Apple Hasn’t Lost Its Simplicity without Steve Jobs, Says Ken Segall – Simple: How Smart Leaders Defeat Complexity

Published on Jun 20, 2016

Creative director at Apple for 12 years, and the man responsible for introducing the lowercase-i into Apple’s product line, Ken Segall discusses the present and future of Apple computers. Think Simple: How Smart Leaders Defeat Complexity (http://goo.gl/dGL35i).

Read more at BigThink.com: http://bigthink.com/videos/ken-segall…

Transcript – If you look at the products and services that exist in this world, sometimes it is truly staggering the number of choices that people are given. There is this feeling, again, amongst people that I’ve spoke to who are known champions of simplicity that too much choice can actually stifle a customer’s enthusiasm or stall the selling process because you’re just giving them too much to think about. So I just do my own casual research and because I’m a techie kind of a guy I look at Dell’s website versus HP’s and then Apples and it is quite extraordinary. If you look at Dell’s website I think these numbers are slightly wrong but I’m pretty sure I’m right, 26 distinct models of laptops, this was a couple months ago when I last looked, HP has 41 I believe it is an Apple has three. And what’s extraordinary is if you look at the PC category share of market Apple never gets more than like ten percent, but because they do these fewer things better their share of the profit in the category is actually more than HP and Dell combined.

So that lack of choice isn’t really hurting Apple at all. You might even say it’s helping them. You don’t want to dumb things down and you don’t want to get people to feel like they don’t have enough choice, but you want to give them the right choices as opposed to infinite choices. You want to make it easier for them; simpler. So I think Apple has done a terrific job of that and there are other companies in the world that treat their customers in that way where it’s actually a way of giving a customer more respect and demonstrating that you understand what drives them. Because you’re not saying we don’t know what you want so here’s 40 things to choose from, we’re saying we get that you have this particular need and this is a great solution for you. And that proves to customers that you share their values. And when a person feels that a company shares their values they tend to give them their business and that makes them more loyal customers.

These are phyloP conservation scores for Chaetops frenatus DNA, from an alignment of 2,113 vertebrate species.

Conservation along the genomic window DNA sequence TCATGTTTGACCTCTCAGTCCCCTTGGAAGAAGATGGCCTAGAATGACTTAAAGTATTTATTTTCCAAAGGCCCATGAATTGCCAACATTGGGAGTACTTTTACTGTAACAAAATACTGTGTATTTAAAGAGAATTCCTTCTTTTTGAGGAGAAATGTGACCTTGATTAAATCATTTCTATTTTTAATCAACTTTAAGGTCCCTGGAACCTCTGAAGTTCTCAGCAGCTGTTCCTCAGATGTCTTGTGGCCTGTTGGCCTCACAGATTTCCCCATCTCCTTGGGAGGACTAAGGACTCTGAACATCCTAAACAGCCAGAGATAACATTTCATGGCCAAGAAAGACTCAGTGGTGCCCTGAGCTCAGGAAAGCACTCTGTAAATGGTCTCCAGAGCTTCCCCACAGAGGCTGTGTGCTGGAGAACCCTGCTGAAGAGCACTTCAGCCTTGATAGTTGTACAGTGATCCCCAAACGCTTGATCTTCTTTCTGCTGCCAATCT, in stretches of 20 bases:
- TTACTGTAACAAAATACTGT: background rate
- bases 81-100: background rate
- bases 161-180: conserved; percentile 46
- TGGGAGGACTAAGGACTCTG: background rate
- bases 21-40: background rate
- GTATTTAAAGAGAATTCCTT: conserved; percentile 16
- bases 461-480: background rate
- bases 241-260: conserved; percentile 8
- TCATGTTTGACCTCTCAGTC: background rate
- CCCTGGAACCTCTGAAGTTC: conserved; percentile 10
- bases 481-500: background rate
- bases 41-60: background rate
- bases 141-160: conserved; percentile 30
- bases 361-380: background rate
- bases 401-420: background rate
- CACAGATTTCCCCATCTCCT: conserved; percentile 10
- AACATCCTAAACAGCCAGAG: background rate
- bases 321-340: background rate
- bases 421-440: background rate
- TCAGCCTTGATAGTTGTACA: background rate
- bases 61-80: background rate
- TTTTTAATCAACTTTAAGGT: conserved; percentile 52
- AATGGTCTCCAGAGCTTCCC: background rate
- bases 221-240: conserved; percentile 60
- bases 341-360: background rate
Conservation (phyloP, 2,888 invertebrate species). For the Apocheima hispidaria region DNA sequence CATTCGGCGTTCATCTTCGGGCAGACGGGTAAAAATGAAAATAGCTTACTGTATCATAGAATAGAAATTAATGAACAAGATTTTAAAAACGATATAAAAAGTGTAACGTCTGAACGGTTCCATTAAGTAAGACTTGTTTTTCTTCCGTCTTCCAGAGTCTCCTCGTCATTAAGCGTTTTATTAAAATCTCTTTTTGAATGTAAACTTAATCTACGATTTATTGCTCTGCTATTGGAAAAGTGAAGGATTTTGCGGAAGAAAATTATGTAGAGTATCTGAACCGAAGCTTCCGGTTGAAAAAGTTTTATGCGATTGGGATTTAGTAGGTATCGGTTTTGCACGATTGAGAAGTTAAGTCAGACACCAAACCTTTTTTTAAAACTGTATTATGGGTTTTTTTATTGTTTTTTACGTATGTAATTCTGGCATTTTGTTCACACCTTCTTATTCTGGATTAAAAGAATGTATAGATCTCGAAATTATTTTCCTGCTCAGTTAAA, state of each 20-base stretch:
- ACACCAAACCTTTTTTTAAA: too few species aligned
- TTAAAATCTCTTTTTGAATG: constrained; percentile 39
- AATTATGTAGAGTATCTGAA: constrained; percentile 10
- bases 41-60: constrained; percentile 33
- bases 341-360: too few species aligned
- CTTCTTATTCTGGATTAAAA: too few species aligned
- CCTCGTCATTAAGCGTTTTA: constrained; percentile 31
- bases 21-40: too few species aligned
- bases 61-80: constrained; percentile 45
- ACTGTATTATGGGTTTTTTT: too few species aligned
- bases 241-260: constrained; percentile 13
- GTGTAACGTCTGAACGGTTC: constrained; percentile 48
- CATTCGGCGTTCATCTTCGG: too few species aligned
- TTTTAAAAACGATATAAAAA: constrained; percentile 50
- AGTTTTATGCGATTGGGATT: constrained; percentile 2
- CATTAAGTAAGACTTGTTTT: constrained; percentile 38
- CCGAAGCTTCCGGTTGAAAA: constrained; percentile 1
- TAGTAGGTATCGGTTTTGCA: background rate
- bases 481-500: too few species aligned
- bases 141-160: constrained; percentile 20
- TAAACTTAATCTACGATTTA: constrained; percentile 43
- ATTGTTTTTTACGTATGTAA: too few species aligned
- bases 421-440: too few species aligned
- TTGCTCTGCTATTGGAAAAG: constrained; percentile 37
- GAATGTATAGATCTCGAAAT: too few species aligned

There’s been a lot of concern out there for Apple these days that maybe it’s losing its sense of simplicity. Steve Jobs is gone and Tim Cook doesn’t share those same values, whatever; that product lines are getting bigger and it’s less simple to choose what you’re looking for; product naming could be an issue. Now this is where I’m going to start sounding, if I haven’t already, like an Apple fanboy. I don’t mean to because I try to be objective. But I think a lot of it is the result of Apple just being the most over analyzed company on earth. Because if you look at what they’re doing, compared to what other companies are doing, it is vastly similar. I think what the real issue is is that audiences mature. Apple has tens of millions more customers today than it did when Steve Jobs was CEO. And there’s a wide range of needs. People say Steve would never do that with certain things, when in fact Steve did do that. Read Full Transcript Here: http://goo.gl/MV0Eg2.

Simple: How Smart Leaders Defeat Complexity

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Apple Hasn't Lost Its Simplicity without Steve Jobs, Says Ken Segall